We have done a serious discredit to society and the church by trying to hide this side of God. We do not need to be ashamed of Him. He’s not the family black sheep or local madman. He is not a genocidal murderer.

God is God almighty and we will NEVER turn Him into anything else.

Lydia’s First Glimpse of Heaven

For the living, Death is a gigantic leap into the unknown. The Bible describes it as our last enemy. People seldom face Death without some misgivings. But for the Christian martyr Death is also a release from the torture they are facing. It is their doorway to glory. As their pain fades away and they enter eternity, everything changes…


It was like gazing into the sun, only more so. Lydia had never seen so much light. It almost knocked her over. Yet it didn’t hurt her eyes like she would have expected. Instead, as her eyes adjusted, she started to see people.


As their features became clearer, she saw a few people she had known while on earth. But they had changed. They were almost… transparent? No that wasn’t the word. They had form and features. Yet she could see through them? She couldn’t put it into words, and she was too bewildered to try.

But she sensed clearly that she was welcome, that they had been waiting for her. In fact, she realized that she had come home. She belonged here in a way that she had never belonged on earth. Everyone was smiling, waving, reaching out hands to her in welcome.

Then she realized that she wasn’t alone. Irene was close beside her. And others were joining them, blinking their eyes as the light hit them. Fresh from the trauma of the flames, the group clung together at first. But the human need for security drained away as they gradually acclimatized to their new surroundings.


Lydia’s second impression was the sound. The cheers mixed with vibrant music in a beautiful chaos of harmony. Some were crying out in welcome, some were singing, some were dancing. The sheer exuberance of the welcome was overwhelming.


But Lydia’s strongest impression was the love the seemed to flood from every nook and cranny. Back on earth a large crowd had gathered to enjoy the spectacle of twenty people being burned in one large fire. The spectators were filled with hatred. They would have torn them limb from limb but for the soldiers surrounding them. The contrast couldn’t have been greater between the hatred they had faced an hour ago and the boundless love welcoming them here.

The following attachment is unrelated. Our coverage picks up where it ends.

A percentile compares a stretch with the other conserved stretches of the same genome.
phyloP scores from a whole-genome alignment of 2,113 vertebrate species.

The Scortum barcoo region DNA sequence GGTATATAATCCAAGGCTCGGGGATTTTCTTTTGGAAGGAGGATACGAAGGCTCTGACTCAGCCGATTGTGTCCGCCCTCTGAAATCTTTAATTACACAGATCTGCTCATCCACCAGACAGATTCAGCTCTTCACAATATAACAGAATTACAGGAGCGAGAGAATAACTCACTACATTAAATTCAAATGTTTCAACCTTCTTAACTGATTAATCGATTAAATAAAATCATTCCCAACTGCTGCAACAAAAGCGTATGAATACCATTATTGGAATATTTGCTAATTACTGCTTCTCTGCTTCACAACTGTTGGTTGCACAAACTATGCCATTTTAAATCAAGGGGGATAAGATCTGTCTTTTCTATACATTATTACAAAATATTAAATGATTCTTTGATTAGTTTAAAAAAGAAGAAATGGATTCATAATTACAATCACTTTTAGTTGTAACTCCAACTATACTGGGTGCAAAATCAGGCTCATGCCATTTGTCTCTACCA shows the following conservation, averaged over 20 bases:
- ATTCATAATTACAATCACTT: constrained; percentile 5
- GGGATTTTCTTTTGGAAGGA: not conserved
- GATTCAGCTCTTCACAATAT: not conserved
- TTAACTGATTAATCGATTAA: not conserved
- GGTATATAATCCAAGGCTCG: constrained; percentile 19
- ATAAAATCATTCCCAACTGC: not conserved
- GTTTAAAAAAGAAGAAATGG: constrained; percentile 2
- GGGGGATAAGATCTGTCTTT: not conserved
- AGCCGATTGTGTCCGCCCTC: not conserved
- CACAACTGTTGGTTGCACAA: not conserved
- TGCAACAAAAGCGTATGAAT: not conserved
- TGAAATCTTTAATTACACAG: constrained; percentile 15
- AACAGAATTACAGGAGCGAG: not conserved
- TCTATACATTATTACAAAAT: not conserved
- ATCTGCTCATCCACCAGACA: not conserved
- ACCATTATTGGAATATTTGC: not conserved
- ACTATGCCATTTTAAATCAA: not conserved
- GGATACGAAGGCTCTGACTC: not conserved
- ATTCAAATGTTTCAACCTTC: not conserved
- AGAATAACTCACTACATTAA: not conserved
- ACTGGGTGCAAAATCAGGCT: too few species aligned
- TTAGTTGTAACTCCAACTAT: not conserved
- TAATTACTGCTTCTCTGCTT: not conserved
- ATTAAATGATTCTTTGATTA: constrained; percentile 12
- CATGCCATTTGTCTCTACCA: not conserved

Lydia would have cried. But she was too happy to cry.

The contrasts between time and eternity are so overwhelming that an entire book wouldn’t cover it. It was no wonder that it took the martyrs some time to catch their breath and orient to their new surroundings. And this was only the beginning…

Perhaps the most difficult part of stepping into eternity is learning how to handle living in a state with no past, and no future. The earthly barrier of “now” that stands between the past and the future on earth will be inexplicably expanded in eternity. All three elements of time will be blended together in an incomprehensible state of utter timelessness.

Is God Fair?

Why do bad things happen to good people? Why do innocent children need to suffer? Why do good people get sick?

All these bad things and many more happen every day. Is that fair?


Some people will tell you that He doesn’t care enough to stop them. Others will tell you that He can’t—He doesn’t have the power to do it.

Neither of these answers are true. The Bible clearly indicates that God loves us. His heart aches when bad things happen to good people. The Bible also indicates clearly that God is all powerful. It isn’t the lack of initiative or power that stops God from wiping out evil and evil doers.

So what is it?

Sometime, before time existed, God made a momentous decision. He would allow intelligent beings to have the power of choice. The angels would have this power. Lucifer, the beautiful and powerful leader of the angels, would have the ability to turn against God.

Lucifer made this choice, and a third of the angels followed him. The first thing they tried to do was overthrow God. The Bible doesn’t give us any details about this war in the heavens, except to tell us that Lucifer and his angels lost the battle, and they were driven from heaven.

The chronology of all this is a mystery. But somewhere during all of this, God created the universe and man. He decided that even humans would have the power to choose against Him. We are not told why, but it seems that God wants all intelligent beings, whether angels or humans, to serve Him voluntarily. He has never forced anyone to serve Him and He never will.

The ability to choose led to the beginning of evil. Lucifer and his followers were the first to take advantage of it, probably soon after creation.[1] When he was turned out of heaven he came to earth, determined to take revenge on his loss by persuading Adam and Eve to also choose against God.

He persuaded Eve that having the knowledge of good and evil was worth the risk of offending God. He didn’t warn her that the only way to receive the knowledge of evil was through experience. Every human since then has lived under the curse of the knowledge of evil. That is why evil things happen.

God will judge evil. He will eliminate it. But in His own time. Until then, we must live with the choice that Adam and Eve made to allow evil to enter this world.

Is this fair? It doesn’t seem that way to us. But God will not coerce people to do His will. He only reserves the right to give them the destiny that they have chosen for themselves. God is holy and God is just. He is merciful and He is love. God is good and He is great. He is fair.

It’s a matter of perspective. And it’s a matter of trust.

[1] I suppose it could have been a little before creation as well. But it appears that Lucifer fled to earth when he was cast out of heaven.